We help IT Professionals succeed at work.

DNS zones on separate subnets under same AD Domain Name.

acrodriguez asked
Medium Priority
Last Modified: 2011-08-18
I have two nets. 192.168.1.x and 192.168.2.x. My 192.168.1.x hosts my DC with primary DNS zone (domain.org) and AD. I have the nets connected by VPN. What zone file should I use for my 192.168.2.x net. The DC on 192.168.2.x, I installed on as a additional domain controller within the same domain.org AD Domain. It replicates fine with the DC on 192.168.1.x. What zone type should I use and what zone name can I use? I have not had time to finish my MCSE yet so I'm designing and learning as I'm going along. The DNS is my last piece of the puzzle. I have DHCP on the 192.168.2.x DC and the DNS is setup for the 192.168.2.x, then 192.168.1.x and then the DNS of the ISP's.
Watch Question

Top Expert 2005

Make the Primary site DNS Zones Active Directory Integrated.

Make sure the remote DC is pointing to the main site's DNS server only.
Simply install DNS on the other DC and wait.
All zones should replicate to the remote server from the parent.

Once complete, point the remote server to itself for DNS and all the clients on this subnet should point to it also.

Configure Forwarder to the ISP on both networks - do not Forward from the remote site to the parent site (there's no point since all records on both servers should be the same).


Netman66. Thank you. So, make the remote site have it's own primary zone with Active Directory Integrated. Correct? I also added reverse address lookups for security. Your opinion please?
Top Expert 2005

If the Main site has Zones that are AD Integrated, then you only have to install DNS on the server - you do not need to create ANY zones.  Replication will create them for you.  In fact, if you do create them you will cause them to be out of sync.

I suppose the Reverse Zone can be created since it differs from the main site.


My apologies for my ignorance here. In reading about Active Directory Integrated DNS, when using different sites with different subnets, it was best to use a DC with DNS on all subnets all under the same domain name each as a Global Catalog Server especially when using VPN's. Your saying I don't have to add a primary zone to the DNS server at the remote site because it will cause sync problems between the DNS systems. The replication will handle everything. I'm using a cost of 50 on the DEFAULTIPSITELINK because the VPN connections are T-1's.
    So what about redundancy if I lose the DC at the main site? How will the remote site handle the issue if the primary zone is not present?
Top Expert 2005
No problem - if we don't ask, we don't learn!

OK... let's start from the top.

Your Primary site has a working DNS.
You make each zone AD Integrated.
On the Remote DC, point it only to the main site's DNS.
Install DNS on the Remote DC.
Once it's installed, it registers itself with DNS on the main site as a Service (DNS).
Since the Zones on the main site are AD Integrated, they will replicate to the new DNS server - there is no need to create zones, they will replicate (by default) like so:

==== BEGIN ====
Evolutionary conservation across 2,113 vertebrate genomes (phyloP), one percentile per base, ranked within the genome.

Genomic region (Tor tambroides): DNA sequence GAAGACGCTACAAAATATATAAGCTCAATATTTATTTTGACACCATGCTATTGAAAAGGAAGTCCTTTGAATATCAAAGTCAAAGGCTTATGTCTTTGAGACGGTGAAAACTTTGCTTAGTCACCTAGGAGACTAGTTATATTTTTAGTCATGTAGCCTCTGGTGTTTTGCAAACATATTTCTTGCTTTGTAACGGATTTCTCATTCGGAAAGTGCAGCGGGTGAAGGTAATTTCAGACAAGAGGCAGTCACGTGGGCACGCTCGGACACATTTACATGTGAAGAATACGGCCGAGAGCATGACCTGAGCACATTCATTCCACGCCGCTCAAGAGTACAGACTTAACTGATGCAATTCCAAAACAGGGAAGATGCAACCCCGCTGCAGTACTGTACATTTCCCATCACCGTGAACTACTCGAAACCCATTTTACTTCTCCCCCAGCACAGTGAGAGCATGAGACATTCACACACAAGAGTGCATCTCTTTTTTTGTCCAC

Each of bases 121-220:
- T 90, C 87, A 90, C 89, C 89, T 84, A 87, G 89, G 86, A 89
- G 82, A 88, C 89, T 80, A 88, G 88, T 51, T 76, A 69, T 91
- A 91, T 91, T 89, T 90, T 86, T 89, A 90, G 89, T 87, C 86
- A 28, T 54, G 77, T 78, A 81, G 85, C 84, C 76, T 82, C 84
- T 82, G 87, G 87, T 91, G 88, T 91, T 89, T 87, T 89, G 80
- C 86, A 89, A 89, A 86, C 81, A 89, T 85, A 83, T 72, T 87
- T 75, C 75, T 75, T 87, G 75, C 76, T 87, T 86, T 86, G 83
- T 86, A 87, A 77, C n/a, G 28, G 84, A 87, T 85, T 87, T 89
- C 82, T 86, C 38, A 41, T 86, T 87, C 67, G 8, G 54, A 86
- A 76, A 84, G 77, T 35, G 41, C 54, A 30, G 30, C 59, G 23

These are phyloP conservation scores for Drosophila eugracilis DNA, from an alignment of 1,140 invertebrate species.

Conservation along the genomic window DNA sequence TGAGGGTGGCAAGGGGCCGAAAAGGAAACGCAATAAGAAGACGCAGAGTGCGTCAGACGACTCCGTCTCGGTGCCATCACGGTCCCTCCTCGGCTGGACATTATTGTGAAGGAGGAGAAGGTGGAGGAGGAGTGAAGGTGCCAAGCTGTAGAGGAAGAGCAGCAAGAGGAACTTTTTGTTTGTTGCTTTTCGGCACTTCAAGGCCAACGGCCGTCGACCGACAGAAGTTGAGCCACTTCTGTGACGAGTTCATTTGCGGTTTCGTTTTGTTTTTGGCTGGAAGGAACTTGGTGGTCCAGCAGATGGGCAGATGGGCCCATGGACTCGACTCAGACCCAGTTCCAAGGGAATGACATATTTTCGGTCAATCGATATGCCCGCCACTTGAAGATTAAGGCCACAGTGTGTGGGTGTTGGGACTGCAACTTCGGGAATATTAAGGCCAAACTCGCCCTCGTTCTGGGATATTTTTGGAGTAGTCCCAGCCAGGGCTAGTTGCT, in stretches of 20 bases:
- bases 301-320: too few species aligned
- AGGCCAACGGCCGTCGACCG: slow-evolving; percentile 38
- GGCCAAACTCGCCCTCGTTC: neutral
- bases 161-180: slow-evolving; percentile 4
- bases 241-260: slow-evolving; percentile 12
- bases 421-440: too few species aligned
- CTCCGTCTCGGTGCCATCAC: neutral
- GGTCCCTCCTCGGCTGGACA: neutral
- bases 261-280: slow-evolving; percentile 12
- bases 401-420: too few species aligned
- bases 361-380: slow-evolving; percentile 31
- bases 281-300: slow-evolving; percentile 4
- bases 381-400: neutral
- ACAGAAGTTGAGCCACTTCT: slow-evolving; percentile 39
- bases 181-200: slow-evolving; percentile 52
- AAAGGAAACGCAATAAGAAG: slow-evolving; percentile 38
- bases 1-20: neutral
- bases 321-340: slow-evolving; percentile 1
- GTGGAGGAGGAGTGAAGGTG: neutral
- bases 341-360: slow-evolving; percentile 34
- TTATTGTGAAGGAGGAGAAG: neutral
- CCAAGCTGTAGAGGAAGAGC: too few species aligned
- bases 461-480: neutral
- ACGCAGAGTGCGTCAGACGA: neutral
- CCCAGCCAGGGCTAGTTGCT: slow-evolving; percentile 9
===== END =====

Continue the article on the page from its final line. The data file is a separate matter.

_msdcs.forestrootdomain.com   <<= replication scope is All DNS servers in the Forest.
forestrootdomain.com               <<= replication scope is All DNS servers in the Domain.

Reverse Zones are the same.

Since the remote site is on a different subnet, then you need to setup a reverse zone there.  It will replicate anyway.

The key to all this is to use DHCP to setup the scope options and give out IPs.  Scope option 003 is the router's IP, 005 and 006 are your DNS servers (for the remote site, place the remote DC as Primary and the Main site as Secondary).  The reverse will be true at the Main site.

Once the zones are AD Integrated and there are more than one DNS server, then pointing the DNS servers to themselves is okay since replication will bring all servers in sync.  Make sure there are NO ISP DNS entries anywhere inside your LAN on either site - this means no ISP DNS address on any NIC (including and especially the server).  The only place to add the ISP info is to the Forwarder tab on your own DNS server.  Each site should Forward to their repective ISP.

You should also not change any sitelink costs unless you know exactly what you are doing.  Since you only have on link then this setting is best left alone.

If you lose the main site DNS server, then all clients should have the opposite site's DNS server as the Secondary.  As mentioned above, this is easily done on the Scope Option for the Scope in each site.  Be careful not to set Server Options unless they are the same on both sites.  Normally, you only deal with Scope Options.

I hope that helps somewhat.


Not the solution you were looking for? Getting a personalized solution is easy.

Ask the Experts
Access more of Experts Exchange with a free account
Thanks for using Experts Exchange.

Create a free account to continue.

Limited access with a free account allows you to:

  • View three pieces of content (articles, solutions, posts, and videos)
  • Ask the experts questions (counted toward content limit)
  • Customize your dashboard and profile

*This site is protected by reCAPTCHA and the Google Privacy Policy and Terms of Service apply.


Please enter a first name

Please enter a last name

8+ characters (letters, numbers, and a symbol)

By clicking, you agree to the Terms of Use and Privacy Policy.